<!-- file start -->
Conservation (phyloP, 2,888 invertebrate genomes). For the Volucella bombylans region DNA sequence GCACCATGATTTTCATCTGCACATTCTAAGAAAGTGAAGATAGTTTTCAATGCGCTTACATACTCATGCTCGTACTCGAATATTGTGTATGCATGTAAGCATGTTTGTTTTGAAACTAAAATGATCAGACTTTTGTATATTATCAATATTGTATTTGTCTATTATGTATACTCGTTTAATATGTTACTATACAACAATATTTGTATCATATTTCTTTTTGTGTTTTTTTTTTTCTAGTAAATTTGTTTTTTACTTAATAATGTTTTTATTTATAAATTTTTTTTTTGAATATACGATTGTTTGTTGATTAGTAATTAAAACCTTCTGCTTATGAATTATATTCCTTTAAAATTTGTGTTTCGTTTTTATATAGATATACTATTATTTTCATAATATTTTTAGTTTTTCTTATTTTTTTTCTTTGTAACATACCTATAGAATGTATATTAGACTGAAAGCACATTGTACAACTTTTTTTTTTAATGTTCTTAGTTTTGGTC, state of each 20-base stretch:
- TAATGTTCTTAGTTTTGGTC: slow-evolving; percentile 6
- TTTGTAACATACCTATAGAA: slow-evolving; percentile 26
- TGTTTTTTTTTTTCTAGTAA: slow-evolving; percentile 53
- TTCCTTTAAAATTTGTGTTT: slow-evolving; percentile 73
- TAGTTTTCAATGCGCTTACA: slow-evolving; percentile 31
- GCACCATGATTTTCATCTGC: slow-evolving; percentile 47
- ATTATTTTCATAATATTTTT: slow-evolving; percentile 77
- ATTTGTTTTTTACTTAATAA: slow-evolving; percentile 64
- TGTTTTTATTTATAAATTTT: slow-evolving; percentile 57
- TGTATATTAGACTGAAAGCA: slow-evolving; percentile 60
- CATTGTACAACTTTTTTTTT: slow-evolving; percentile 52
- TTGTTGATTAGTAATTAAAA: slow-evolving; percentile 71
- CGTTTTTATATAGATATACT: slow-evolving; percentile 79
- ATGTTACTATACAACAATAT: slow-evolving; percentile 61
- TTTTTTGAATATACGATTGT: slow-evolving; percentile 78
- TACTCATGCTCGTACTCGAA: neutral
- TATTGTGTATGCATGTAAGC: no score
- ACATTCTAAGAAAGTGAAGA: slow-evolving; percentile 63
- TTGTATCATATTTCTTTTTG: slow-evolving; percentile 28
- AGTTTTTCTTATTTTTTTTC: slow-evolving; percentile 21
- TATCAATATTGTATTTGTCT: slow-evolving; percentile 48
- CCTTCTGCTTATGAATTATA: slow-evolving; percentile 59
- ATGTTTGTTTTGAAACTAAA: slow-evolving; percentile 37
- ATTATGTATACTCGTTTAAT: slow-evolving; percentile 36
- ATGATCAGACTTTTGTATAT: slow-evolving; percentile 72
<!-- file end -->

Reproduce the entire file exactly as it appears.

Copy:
Conservation (phyloP, 2,888 invertebrate genomes). For the Volucella bombylans region DNA sequence GCACCATGATTTTCATCTGCACATTCTAAGAAAGTGAAGATAGTTTTCAATGCGCTTACATACTCATGCTCGTACTCGAATATTGTGTATGCATGTAAGCATGTTTGTTTTGAAACTAAAATGATCAGACTTTTGTATATTATCAATATTGTATTTGTCTATTATGTATACTCGTTTAATATGTTACTATACAACAATATTTGTATCATATTTCTTTTTGTGTTTTTTTTTTTCTAGTAAATTTGTTTTTTACTTAATAATGTTTTTATTTATAAATTTTTTTTTTGAATATACGATTGTTTGTTGATTAGTAATTAAAACCTTCTGCTTATGAATTATATTCCTTTAAAATTTGTGTTTCGTTTTTATATAGATATACTATTATTTTCATAATATTTTTAGTTTTTCTTATTTTTTTTCTTTGTAACATACCTATAGAATGTATATTAGACTGAAAGCACATTGTACAACTTTTTTTTTTAATGTTCTTAGTTTTGGTC, state of each 20-base stretch:
- TAATGTTCTTAGTTTTGGTC: slow-evolving; percentile 6
- TTTGTAACATACCTATAGAA: slow-evolving; percentile 26
- TGTTTTTTTTTTTCTAGTAA: slow-evolving; percentile 53
- TTCCTTTAAAATTTGTGTTT: slow-evolving; percentile 73
- TAGTTTTCAATGCGCTTACA: slow-evolving; percentile 31
- GCACCATGATTTTCATCTGC: slow-evolving; percentile 47
- ATTATTTTCATAATATTTTT: slow-evolving; percentile 77
- ATTTGTTTTTTACTTAATAA: slow-evolving; percentile 64
- TGTTTTTATTTATAAATTTT: slow-evolving; percentile 57
- TGTATATTAGACTGAAAGCA: slow-evolving; percentile 60
- CATTGTACAACTTTTTTTTT: slow-evolving; percentile 52
- TTGTTGATTAGTAATTAAAA: slow-evolving; percentile 71
- CGTTTTTATATAGATATACT: slow-evolving; percentile 79
- ATGTTACTATACAACAATAT: slow-evolving; percentile 61
- TTTTTTGAATATACGATTGT: slow-evolving; percentile 78
- TACTCATGCTCGTACTCGAA: neutral
- TATTGTGTATGCATGTAAGC: no score
- ACATTCTAAGAAAGTGAAGA: slow-evolving; percentile 63
- TTGTATCATATTTCTTTTTG: slow-evolving; percentile 28
- AGTTTTTCTTATTTTTTTTC: slow-evolving; percentile 21
- TATCAATATTGTATTTGTCT: slow-evolving; percentile 48
- CCTTCTGCTTATGAATTATA: slow-evolving; percentile 59
- ATGTTTGTTTTGAAACTAAA: slow-evolving; percentile 37
- ATTATGTATACTCGTTTAAT: slow-evolving; percentile 36
- ATGATCAGACTTTTGTATAT: slow-evolving; percentile 72